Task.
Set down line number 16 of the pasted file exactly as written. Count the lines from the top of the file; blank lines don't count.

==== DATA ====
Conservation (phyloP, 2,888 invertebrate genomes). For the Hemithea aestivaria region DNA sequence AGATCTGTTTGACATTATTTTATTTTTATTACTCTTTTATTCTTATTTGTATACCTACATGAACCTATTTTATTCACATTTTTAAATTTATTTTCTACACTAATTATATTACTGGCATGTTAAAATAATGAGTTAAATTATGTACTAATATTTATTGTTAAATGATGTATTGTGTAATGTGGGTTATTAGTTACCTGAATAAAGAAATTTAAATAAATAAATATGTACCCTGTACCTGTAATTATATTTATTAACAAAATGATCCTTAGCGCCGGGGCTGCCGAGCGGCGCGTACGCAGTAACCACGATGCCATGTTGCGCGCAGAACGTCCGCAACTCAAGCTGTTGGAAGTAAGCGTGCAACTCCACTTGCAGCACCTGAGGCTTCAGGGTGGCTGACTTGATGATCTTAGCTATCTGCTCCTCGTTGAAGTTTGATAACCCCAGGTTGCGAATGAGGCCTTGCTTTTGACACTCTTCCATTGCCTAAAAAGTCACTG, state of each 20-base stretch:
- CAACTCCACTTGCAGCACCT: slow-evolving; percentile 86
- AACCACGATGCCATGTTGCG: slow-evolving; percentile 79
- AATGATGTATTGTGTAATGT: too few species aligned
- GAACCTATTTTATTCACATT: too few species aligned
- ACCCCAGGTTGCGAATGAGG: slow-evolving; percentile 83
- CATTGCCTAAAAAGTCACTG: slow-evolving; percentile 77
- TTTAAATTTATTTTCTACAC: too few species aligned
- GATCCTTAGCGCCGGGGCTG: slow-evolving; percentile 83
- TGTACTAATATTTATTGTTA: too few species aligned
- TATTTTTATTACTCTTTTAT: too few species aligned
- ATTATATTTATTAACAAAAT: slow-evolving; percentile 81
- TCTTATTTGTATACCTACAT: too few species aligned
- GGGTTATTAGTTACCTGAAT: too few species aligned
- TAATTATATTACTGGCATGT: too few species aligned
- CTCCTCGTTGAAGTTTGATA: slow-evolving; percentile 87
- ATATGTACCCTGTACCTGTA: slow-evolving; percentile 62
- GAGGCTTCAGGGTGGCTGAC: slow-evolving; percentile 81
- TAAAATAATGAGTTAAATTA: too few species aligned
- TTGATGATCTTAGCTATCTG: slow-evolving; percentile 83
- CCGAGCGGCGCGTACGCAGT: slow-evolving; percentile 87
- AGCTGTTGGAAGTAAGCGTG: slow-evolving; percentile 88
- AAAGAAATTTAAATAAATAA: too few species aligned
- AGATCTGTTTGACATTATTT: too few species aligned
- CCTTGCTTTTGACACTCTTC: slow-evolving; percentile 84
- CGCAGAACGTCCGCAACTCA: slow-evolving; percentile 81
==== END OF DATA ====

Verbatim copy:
- CTCCTCGTTGAAGTTTGATA: slow-evolving; percentile 87